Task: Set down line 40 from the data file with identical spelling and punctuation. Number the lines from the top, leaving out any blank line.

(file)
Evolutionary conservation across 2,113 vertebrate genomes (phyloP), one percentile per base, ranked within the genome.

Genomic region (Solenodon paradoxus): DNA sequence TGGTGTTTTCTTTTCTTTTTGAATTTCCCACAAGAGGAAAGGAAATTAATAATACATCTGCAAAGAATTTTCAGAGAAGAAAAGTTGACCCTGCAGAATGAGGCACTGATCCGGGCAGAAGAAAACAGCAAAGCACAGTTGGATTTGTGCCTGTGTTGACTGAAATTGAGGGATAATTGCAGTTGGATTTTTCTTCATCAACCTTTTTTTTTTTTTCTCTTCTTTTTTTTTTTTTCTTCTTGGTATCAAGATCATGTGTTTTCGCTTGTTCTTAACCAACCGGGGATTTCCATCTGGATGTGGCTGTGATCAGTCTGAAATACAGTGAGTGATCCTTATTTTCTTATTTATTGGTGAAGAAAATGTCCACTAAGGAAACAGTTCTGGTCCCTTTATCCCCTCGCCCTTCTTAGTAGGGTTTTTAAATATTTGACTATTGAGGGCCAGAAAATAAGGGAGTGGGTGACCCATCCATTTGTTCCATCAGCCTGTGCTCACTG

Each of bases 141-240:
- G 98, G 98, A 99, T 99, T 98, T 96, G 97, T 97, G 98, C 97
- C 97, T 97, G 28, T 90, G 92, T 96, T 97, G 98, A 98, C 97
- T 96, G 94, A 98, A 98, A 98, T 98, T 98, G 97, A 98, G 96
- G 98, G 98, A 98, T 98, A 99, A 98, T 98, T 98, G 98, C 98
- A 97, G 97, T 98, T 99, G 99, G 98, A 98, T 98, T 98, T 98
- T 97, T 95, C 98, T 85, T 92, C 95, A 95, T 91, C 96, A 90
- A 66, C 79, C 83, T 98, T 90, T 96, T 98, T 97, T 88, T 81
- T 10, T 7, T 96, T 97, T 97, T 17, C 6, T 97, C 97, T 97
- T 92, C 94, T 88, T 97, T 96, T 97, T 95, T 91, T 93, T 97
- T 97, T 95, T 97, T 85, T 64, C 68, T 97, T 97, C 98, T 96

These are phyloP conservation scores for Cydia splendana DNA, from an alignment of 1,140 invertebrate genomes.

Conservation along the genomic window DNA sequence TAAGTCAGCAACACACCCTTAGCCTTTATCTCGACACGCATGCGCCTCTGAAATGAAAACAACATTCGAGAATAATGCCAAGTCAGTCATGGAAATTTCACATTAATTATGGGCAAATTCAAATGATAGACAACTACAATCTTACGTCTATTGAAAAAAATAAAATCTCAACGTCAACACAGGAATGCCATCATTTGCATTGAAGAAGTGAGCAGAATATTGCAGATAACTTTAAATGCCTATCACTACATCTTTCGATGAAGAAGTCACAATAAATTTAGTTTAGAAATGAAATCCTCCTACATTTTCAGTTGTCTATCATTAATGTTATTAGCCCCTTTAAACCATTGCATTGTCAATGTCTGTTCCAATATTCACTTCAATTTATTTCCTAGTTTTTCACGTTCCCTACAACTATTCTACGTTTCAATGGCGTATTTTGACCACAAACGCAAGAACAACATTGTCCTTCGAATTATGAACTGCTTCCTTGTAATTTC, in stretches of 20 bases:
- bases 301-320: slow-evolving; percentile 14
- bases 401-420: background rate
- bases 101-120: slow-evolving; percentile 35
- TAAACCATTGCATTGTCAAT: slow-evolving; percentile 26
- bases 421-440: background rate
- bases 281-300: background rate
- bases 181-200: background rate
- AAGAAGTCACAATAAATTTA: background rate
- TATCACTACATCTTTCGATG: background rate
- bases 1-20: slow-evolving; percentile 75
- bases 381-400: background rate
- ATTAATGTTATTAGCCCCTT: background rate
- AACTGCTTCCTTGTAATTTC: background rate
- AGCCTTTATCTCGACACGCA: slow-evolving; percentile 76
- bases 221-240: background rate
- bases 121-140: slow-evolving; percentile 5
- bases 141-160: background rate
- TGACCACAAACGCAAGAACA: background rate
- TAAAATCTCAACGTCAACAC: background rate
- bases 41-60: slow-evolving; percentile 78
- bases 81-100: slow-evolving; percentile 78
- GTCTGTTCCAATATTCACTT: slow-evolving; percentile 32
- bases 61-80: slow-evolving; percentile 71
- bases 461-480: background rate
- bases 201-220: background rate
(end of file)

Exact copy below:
- bases 201-220: background rate